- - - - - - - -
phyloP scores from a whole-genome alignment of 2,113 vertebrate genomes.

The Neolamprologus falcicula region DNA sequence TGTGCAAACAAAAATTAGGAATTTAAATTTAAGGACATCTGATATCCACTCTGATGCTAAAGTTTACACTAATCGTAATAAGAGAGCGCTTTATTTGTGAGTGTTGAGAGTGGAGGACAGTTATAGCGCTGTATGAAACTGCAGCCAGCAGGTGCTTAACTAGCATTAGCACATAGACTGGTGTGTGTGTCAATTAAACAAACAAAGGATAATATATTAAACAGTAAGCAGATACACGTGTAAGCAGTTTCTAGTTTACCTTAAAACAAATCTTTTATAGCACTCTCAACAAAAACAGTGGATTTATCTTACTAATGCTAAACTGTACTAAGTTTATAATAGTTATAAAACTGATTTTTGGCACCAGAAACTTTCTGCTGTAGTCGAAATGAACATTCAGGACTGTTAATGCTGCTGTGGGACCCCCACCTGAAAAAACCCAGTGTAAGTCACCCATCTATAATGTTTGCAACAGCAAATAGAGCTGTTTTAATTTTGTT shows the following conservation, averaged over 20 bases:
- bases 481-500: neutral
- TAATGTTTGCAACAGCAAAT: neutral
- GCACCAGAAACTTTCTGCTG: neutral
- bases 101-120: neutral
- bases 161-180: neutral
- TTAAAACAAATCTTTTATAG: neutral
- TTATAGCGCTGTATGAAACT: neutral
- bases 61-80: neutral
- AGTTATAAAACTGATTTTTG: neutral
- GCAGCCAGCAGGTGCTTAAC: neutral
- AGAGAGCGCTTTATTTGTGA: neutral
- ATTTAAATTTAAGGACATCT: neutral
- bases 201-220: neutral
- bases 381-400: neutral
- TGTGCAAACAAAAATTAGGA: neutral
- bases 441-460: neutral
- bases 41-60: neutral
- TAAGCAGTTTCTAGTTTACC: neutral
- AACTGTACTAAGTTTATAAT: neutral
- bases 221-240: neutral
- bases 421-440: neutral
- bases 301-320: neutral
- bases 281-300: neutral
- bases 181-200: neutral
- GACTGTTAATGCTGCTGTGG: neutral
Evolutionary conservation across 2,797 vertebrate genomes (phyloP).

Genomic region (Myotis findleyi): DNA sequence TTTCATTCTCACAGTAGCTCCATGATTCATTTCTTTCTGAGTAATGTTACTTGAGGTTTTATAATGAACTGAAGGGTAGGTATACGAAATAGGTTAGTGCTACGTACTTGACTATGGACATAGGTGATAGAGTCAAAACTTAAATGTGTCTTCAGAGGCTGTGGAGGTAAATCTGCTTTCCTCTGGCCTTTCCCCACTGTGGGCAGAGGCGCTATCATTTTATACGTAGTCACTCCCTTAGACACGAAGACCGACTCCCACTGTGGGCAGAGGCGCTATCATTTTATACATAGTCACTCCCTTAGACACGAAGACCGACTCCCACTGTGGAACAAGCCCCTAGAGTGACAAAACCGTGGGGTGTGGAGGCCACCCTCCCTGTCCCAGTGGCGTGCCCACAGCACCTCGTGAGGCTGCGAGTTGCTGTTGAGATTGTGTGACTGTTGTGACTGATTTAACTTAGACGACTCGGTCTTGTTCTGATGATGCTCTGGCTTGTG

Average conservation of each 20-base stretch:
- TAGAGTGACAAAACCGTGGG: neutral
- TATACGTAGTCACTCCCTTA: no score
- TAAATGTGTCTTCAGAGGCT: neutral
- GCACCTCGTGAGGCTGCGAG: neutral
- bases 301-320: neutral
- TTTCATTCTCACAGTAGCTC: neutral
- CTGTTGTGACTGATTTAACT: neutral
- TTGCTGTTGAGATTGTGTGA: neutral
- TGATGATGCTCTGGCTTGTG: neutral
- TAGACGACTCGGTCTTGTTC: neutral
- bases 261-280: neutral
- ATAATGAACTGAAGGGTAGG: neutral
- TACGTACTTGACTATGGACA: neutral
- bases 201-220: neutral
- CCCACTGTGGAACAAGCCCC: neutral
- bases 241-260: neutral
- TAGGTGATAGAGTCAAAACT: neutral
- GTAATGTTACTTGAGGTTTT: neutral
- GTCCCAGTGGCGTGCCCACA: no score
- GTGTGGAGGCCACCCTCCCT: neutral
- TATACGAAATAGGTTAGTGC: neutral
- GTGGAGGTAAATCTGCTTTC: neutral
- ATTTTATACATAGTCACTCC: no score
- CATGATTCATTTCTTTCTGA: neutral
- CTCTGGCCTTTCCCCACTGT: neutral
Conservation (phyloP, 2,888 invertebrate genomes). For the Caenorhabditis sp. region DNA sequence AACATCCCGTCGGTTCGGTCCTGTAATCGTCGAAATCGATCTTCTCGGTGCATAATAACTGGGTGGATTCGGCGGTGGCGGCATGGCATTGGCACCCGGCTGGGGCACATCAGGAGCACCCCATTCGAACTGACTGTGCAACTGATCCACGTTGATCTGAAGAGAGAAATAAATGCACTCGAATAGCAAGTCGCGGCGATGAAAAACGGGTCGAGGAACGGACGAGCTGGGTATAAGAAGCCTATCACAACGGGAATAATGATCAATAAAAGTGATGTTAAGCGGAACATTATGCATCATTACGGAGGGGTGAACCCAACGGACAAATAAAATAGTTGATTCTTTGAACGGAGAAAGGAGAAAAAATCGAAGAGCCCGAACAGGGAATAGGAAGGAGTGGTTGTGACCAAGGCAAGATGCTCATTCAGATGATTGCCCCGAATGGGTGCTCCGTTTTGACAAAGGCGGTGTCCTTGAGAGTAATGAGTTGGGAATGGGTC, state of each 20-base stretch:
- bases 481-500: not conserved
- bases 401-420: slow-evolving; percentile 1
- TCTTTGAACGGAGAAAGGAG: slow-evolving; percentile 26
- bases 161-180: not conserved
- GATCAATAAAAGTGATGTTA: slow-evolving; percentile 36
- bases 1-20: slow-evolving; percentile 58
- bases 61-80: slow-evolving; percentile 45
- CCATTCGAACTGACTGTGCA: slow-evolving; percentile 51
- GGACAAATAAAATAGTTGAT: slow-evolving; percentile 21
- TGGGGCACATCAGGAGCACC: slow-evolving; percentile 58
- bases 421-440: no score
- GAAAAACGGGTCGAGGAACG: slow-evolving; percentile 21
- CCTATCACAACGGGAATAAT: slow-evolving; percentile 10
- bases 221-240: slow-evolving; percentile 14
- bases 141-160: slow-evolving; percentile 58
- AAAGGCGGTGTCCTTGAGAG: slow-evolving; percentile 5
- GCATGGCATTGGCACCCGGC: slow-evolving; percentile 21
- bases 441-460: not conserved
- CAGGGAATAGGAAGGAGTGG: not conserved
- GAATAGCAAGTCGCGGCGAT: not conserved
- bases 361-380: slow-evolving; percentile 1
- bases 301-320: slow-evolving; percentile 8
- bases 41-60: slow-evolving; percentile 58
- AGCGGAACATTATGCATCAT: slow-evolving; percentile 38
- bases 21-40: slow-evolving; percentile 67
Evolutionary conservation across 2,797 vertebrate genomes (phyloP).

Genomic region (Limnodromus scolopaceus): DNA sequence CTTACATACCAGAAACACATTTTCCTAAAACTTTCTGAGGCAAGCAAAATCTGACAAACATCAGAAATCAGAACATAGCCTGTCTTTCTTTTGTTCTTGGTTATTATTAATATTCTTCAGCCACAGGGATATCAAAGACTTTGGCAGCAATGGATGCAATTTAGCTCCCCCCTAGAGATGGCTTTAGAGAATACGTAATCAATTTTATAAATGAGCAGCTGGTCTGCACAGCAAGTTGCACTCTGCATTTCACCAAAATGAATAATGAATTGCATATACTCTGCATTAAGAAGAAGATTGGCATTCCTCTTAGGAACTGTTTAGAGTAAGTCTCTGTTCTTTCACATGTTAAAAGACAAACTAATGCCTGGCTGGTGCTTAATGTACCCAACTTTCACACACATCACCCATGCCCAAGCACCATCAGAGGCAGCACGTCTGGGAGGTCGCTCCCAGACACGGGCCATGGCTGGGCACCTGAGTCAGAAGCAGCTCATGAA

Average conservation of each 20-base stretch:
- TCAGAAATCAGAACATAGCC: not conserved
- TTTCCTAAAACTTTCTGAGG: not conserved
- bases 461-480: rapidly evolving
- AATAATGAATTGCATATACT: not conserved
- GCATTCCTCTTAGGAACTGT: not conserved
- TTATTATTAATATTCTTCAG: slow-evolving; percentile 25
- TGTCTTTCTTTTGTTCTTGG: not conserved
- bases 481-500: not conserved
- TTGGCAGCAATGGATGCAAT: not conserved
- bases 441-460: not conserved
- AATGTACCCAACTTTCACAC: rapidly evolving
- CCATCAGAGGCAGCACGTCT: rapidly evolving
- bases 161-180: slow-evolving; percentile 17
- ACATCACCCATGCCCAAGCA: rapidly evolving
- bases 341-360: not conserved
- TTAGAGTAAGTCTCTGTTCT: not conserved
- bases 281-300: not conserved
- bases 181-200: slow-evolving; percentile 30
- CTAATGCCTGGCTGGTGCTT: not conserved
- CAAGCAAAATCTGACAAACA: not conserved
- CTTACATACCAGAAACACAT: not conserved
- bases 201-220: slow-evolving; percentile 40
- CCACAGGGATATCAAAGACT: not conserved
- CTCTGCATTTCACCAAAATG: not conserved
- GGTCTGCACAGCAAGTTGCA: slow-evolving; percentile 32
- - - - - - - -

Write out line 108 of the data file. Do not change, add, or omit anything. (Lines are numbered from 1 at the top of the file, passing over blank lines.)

- CTCTGCATTTCACCAAAATG: not conserved